Gas goes out on a high note » Media in Canada

Gas goes out on a high note

CTV says the numbers are the highest on record for a Canadian scripted series since it began keeping track in 1994. And of the newbies, Southland looks promising.

Canadians flocked to the Corner Gas finale on Monday night as 2.9 million viewers tuned in to CTV for the last episode of the beloved comedy.

It was a new record for the show, which bested CSI: Miami and Global’s House as the most-watched show of the night. CTV, which heavily promoted the final episode, says the numbers are the highest on record for a Canadian scripted series since it began keeping track in 1994. (All numbers 2+.)

The episode, entitled ‘You’ve Been Great, Good Night,’ was kept tightly under wraps, and the storyline was a return to the show’s roots, with Brent LeRoy (Brent Butt) foregoing a promising career as a stand-up comedian to stay put in Dog River. Butt, who grew up in a farming community in Saskatchewan, has said Gas was based on how his life might have turned out had he not pursued a career in comedy.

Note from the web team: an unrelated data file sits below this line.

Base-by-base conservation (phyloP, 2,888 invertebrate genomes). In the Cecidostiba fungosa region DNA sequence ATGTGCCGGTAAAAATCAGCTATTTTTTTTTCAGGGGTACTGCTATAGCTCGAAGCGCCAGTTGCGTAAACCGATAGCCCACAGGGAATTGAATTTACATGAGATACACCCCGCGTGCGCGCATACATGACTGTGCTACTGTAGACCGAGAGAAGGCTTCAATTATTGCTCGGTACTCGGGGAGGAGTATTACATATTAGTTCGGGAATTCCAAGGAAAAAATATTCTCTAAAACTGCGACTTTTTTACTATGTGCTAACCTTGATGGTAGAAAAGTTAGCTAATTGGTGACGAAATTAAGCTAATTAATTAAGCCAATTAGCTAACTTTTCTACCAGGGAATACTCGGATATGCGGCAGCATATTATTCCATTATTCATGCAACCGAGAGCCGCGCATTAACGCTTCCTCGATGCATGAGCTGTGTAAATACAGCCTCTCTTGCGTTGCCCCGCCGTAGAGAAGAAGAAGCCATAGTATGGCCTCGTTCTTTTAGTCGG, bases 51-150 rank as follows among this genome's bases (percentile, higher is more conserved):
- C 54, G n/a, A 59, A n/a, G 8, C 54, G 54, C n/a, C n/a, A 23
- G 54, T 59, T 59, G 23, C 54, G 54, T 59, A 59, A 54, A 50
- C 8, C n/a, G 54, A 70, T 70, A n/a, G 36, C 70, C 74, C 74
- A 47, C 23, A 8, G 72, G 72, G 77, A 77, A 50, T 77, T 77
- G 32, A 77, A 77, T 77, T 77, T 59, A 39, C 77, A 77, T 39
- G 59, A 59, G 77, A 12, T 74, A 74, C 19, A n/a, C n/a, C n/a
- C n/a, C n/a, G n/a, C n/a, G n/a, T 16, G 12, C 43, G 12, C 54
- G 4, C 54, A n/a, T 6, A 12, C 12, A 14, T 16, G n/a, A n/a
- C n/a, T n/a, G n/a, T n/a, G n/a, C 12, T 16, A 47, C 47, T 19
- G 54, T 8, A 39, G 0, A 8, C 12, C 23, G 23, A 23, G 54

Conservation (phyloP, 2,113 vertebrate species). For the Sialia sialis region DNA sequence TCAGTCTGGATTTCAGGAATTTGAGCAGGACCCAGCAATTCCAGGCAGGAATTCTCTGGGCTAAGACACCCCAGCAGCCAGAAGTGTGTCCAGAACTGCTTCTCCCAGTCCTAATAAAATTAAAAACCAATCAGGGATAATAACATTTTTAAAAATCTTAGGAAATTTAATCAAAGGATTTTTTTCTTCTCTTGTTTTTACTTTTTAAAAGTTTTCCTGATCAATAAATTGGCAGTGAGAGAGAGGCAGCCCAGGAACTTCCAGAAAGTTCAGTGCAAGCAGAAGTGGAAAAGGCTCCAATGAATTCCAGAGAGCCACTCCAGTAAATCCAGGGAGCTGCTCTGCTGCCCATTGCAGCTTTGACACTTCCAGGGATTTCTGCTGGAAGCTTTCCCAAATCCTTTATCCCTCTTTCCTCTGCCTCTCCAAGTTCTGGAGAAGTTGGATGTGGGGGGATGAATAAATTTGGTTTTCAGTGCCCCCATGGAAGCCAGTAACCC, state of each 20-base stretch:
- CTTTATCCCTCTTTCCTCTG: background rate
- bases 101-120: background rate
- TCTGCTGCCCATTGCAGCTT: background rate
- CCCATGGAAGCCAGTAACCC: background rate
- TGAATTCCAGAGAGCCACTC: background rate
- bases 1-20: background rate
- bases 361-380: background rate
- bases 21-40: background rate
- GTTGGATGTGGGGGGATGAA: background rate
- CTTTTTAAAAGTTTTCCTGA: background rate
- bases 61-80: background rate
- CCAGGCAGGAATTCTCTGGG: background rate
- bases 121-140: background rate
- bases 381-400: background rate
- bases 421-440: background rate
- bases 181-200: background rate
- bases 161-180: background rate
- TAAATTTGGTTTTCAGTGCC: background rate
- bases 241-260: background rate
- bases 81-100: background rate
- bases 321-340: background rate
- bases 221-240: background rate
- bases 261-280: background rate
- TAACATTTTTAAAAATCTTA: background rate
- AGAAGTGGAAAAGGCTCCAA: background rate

Network execs including Ivan Fecan and Suzanne Boyce made brief appearances in one scene, in the crowd at a comedy club.

Gas, produced by Butt, David Storey and Virginia Thompson, never had an audience below one million viewers in its six seasons. An encore of the finale episode will air on the Comedy Network on Saturday.

Meanwhile, CTV’s new US pickup Southland made a promising debut last Thursday in the 10 pm time slot left vacant by ER. The gritty cop drama, from ER producer John Wells, nabbed 1.3 million viewers, and was the third most-watched show of the night following CSI and Survivor on Global.

Boosted by generally positive reviews, Southland scored 9.7 million viewers south of the border on NBC, and won its hour in the key 18-to-49 and 25-to-54 demos, according to Variety.

In Canada, Southland outperformed the premiere of murder mystery Harper’s Island, which managed 892,000 on Global, including 370,000 in the 18-to-49 demographic. The tables were turned in the US, where Harper’s Island edged out Southland in overall viewers with an average 10.5 million, though it placed second in some of the key demos.

Harper’s Island is comprised of a single 13-ep season, due to its premise of wedding guests on a secluded island who are murdered one by one each week until the killer is revealed.

Over on CBC, the $12-million miniseries Diamonds mustered a so-so 389,000 viewers on Sunday, April 5, down to 265,000 the following week on Easter Sunday. In comparison, the CBC mini Everest averaged 401,000 and 387,000 for parts one and two respectively last fall.

From Playback Daily